Only six states are smaller. Even Hawaii is bigger, but it's kind of cheating because lots of Hawaii is ocean. I have a U.S. map on my bedroom wall, and because I look at it every night before I turn out my light, I have almost memorized it.
Gloucester (people here say GLAH-stah... weird, huh?) is the oldest fishing port in America. It was founded in 1623, only three years after the Pilgrims landed at Plymouth Rock, which is also in Massachusetts somewhere. I have never seen Plymouth Rock, but rocks last almost forever, so I guess it's still there.
Georgie and I live less than a mile from the Atlantic Ocean, in a neighborhood of big, old houses. Not old like Pilgrims, but Granpa says our house is older than he is, and I know he is way more than seventy. (He does not celebrate his birthday, and I don't even know when it is. He won't tell.)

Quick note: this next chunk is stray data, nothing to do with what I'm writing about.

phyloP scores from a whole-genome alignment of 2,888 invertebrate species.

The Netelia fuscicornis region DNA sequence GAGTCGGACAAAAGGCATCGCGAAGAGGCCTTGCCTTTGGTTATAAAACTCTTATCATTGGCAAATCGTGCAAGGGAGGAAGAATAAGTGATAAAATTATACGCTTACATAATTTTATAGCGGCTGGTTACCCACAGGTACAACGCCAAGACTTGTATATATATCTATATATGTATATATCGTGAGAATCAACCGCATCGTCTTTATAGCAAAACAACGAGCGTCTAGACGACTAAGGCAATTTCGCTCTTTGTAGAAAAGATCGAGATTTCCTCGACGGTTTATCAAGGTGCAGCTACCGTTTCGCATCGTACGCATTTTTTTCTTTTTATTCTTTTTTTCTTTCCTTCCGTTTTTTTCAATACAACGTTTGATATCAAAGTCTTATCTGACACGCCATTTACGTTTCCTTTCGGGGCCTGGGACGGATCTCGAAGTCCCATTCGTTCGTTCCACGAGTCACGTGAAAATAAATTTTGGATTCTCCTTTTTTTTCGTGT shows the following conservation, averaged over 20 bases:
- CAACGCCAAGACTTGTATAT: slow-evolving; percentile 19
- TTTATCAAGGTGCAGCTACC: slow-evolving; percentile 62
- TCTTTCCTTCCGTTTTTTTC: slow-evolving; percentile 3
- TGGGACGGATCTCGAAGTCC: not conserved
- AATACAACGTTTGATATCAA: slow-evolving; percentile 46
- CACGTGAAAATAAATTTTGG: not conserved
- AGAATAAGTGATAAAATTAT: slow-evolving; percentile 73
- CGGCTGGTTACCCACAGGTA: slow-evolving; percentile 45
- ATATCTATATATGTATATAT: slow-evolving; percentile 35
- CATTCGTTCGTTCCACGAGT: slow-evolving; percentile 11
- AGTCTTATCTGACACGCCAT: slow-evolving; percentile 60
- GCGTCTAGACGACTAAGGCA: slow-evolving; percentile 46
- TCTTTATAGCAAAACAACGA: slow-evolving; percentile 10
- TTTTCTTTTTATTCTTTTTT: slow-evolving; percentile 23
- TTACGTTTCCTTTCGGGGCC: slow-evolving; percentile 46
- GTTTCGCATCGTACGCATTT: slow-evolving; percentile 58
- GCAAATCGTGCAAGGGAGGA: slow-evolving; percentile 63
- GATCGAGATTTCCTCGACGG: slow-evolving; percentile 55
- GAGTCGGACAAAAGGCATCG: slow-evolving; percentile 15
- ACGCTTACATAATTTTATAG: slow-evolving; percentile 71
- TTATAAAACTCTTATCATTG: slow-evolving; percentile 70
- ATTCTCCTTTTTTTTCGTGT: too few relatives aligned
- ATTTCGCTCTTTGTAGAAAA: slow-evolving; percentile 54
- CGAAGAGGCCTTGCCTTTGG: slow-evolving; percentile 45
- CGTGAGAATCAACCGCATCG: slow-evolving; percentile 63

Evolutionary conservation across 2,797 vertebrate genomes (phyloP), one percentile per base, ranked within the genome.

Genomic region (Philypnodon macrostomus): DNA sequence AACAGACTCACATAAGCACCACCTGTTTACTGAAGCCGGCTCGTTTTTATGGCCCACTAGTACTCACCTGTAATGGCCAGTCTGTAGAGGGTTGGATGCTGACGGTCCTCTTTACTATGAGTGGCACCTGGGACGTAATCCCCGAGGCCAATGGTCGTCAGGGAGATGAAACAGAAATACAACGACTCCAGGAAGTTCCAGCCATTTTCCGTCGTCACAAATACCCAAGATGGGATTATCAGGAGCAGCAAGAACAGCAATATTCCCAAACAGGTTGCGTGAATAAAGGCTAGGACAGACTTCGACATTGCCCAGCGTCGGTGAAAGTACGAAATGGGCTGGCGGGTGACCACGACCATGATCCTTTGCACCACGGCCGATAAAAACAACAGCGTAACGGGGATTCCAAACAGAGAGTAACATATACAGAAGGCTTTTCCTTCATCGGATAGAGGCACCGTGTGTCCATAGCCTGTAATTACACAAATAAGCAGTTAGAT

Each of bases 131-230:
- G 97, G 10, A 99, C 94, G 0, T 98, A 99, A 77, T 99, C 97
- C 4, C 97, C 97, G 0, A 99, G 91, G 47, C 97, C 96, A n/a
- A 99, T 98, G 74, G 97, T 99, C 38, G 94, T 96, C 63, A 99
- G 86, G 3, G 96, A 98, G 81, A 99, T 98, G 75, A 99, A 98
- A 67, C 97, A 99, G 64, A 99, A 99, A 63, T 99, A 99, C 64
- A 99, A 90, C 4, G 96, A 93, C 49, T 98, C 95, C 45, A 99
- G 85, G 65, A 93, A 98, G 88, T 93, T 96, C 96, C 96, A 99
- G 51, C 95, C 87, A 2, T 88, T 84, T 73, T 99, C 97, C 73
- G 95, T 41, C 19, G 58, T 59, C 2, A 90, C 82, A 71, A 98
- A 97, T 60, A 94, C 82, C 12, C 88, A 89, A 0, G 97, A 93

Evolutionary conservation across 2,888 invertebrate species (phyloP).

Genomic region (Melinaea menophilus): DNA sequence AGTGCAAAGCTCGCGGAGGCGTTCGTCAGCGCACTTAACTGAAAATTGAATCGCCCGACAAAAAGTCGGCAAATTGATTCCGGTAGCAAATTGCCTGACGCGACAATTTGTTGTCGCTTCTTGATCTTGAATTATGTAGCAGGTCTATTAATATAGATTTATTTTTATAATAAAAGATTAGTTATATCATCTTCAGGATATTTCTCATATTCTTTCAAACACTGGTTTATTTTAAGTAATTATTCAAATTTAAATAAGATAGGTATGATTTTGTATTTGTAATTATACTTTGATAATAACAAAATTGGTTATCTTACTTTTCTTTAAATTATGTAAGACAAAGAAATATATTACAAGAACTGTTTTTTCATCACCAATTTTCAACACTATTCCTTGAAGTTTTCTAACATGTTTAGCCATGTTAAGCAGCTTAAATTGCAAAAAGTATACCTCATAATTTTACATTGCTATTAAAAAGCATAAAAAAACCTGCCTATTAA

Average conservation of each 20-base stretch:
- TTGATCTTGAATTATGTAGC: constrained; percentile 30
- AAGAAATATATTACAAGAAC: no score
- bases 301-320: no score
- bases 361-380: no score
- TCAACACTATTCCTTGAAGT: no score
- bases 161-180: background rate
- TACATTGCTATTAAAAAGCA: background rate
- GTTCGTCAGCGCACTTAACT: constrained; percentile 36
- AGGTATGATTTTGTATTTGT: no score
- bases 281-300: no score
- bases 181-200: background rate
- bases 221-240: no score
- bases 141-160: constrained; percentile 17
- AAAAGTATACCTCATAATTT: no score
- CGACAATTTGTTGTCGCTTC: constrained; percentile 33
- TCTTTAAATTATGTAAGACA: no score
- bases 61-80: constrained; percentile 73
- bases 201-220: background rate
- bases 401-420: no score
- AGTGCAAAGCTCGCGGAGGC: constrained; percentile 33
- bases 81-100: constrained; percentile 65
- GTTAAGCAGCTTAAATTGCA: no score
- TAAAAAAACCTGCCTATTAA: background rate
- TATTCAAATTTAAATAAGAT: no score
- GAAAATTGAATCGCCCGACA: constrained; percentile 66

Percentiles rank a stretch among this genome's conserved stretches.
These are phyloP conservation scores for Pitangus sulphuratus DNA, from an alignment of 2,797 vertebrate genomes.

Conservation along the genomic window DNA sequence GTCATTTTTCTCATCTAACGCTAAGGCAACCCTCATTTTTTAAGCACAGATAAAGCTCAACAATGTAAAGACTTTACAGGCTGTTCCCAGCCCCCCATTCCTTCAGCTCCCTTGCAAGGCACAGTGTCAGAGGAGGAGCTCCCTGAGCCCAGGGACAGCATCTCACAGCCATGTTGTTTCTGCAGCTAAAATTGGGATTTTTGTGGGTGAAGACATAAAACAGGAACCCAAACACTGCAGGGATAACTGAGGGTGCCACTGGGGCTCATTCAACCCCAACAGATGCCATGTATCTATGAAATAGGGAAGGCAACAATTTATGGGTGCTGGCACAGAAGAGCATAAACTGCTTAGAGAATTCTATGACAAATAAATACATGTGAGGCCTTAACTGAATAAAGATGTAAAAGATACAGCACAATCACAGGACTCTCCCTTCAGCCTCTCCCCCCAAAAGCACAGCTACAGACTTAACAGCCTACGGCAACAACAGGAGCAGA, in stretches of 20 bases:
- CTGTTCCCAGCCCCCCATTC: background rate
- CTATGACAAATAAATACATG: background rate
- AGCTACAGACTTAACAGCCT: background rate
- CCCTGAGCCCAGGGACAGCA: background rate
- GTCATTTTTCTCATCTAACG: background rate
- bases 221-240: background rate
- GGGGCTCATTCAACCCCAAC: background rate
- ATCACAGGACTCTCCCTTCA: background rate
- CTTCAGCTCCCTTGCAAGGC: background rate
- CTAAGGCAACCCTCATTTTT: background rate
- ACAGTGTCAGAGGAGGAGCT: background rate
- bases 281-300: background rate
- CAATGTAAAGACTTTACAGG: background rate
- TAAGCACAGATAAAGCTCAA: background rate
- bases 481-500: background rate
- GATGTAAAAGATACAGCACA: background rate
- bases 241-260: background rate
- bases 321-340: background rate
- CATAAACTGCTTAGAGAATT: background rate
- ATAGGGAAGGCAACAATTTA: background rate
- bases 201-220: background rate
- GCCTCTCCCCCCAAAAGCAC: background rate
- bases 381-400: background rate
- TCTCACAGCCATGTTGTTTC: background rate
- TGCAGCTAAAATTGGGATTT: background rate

Our houses are three blocks apart if you use the streets, but Georgie and I only go that way if we're on our bikes. There's a scrawny little stream in a scrawny little gully that separates our backyards, and it is so narrow that last year Georgie launched a balloon filled with chocolate pudding all the way from his bedroom window over the trees and the gully into my backyard, where my sister was playing with her friends.
I told you he has terrific ideas!
Of course I was in Georgie's bedroom at the time, but on purpose here's what I did not do:
1. I did not fill the balloon with pudding.
2. I did not touch Georgie's huge slingshot.
3. I did not help pull back the rubber part.